When you and your ex got divorced, they got a portion of your pension. This happened through a Qualified Domestic Relations Order (QDRO). Since you were married during the course of your employment, part of that pension counts as a marital asset, and your ex gets half of that money.
Now, though, you heard through the grapevine that your ex is going to get married again. It has been five years since your own divorce and you feel happy that you both have moved on, but you want to know what this means for you. Do you start getting your full pension after your ex remarries, or do you still have to keep splitting it up?
Is it alimony?
The biggest question to ask here is whether the QDRO relates in any way to your alimony payments. Did the court order you to pay alimony to your ex? Is the QDRO part of how you're doing that? Is the alimony order still in effect, meaning it has not run its course and terminated on its own?
If so, you may get your full pension back again. It depends on how the order got drafted, but many alimony plans end when the receiving spouse gets married again because the court assumes that the new partner can now offer financial support. Alimony is not meant to punish you for the divorce, but to support someone who needs it. If they no longer need it, you no longer have to pay.
However, most of the time, a QDRO that splits up a pension is just used for property division. The portion of the pension you earned during the marriage is an asset. You own it all, even though you don't have that money at the moment -- just the promise of future payments. As such, you cannot split the asset up at the time of divorce. The QDRO does it for you over time.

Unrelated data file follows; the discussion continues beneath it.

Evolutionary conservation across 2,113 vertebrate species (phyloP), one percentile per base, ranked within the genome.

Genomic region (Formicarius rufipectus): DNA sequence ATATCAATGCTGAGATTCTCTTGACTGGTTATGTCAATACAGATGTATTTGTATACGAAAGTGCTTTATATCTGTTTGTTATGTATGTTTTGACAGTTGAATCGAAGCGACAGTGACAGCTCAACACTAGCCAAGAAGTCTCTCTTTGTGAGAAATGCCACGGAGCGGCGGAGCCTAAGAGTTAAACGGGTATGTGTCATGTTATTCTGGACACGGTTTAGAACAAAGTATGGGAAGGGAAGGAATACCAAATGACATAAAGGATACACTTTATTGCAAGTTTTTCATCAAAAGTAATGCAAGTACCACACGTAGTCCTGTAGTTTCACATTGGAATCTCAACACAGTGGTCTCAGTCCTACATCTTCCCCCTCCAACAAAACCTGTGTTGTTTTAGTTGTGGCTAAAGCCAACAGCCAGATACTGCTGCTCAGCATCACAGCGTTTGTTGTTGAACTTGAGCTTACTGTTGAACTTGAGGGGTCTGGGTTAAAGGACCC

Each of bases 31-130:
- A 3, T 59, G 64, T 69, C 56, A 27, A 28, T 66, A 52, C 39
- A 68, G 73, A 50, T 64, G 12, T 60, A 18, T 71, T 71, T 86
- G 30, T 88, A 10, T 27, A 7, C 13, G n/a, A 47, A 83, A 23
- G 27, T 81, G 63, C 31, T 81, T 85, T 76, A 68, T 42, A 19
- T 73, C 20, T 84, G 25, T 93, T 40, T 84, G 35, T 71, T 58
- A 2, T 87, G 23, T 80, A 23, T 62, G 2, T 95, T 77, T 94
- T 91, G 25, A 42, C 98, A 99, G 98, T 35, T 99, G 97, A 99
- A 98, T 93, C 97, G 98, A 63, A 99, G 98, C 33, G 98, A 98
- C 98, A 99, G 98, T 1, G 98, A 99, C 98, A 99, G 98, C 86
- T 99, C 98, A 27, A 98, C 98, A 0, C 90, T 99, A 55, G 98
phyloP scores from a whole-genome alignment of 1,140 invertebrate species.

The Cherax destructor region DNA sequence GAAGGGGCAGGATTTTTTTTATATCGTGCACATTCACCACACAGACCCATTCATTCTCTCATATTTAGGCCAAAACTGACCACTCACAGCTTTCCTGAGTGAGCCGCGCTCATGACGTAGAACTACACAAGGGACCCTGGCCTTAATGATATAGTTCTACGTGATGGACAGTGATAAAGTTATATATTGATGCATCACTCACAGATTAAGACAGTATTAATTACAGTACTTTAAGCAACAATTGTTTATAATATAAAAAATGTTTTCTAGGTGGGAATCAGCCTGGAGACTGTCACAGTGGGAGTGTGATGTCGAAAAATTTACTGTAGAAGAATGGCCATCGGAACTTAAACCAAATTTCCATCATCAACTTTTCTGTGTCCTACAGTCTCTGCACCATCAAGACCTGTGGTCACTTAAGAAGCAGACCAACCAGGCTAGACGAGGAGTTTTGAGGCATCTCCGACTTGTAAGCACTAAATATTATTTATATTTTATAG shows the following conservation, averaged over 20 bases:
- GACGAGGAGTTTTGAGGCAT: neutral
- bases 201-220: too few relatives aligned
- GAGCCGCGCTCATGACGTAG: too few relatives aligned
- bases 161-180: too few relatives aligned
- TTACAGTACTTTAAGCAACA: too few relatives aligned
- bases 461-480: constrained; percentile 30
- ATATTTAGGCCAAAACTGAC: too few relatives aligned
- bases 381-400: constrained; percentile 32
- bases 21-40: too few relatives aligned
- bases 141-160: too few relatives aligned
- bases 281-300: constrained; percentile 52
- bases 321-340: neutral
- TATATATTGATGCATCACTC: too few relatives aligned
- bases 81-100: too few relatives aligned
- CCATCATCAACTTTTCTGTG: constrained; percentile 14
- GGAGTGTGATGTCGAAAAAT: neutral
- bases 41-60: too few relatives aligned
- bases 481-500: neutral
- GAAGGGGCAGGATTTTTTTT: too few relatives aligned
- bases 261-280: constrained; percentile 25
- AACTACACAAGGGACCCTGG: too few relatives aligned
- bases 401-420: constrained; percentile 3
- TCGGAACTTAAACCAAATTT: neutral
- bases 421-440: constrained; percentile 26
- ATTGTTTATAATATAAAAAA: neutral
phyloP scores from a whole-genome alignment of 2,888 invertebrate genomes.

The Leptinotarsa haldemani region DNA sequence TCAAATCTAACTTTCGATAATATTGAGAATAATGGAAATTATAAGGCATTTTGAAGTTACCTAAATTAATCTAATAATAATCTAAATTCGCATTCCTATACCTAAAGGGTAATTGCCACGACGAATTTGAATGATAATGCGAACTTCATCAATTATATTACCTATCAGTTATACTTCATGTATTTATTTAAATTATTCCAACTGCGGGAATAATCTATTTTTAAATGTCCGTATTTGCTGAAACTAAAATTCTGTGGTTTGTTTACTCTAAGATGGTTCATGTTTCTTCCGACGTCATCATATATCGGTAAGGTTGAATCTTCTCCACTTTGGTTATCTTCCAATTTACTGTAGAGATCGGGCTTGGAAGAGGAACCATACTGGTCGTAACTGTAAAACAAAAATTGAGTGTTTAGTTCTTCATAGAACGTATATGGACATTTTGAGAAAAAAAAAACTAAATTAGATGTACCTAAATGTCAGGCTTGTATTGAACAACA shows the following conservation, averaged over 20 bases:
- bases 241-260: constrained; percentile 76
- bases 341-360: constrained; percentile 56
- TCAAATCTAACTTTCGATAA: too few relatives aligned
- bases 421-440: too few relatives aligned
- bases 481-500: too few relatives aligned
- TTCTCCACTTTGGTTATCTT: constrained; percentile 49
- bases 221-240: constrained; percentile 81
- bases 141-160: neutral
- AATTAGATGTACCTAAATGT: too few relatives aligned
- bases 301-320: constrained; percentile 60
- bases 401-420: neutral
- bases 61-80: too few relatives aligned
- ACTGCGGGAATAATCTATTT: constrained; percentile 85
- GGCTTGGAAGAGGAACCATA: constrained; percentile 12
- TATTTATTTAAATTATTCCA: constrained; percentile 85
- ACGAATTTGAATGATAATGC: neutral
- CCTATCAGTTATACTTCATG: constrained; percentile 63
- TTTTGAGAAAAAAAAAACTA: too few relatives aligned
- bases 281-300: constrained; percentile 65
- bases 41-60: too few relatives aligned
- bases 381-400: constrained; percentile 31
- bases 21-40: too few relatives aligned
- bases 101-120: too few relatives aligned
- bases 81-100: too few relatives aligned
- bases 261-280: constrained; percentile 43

If this is how your divorce played out, then you still have to keep paying. The court will not care that your ex's marital status has changed. That asset still belongs to both of you.
One option you have during the divorce is to ask for a division that gives you the pension. For instance, your ex may agree to keep the family home if you can keep 100 percent of the pension. Then you do not need to pay anything at any time.
Understanding your options
Dividing complex assets can get complicated, but it's also very important. These may be the most valuable assets you own. Make sure you know exactly what legal options you have.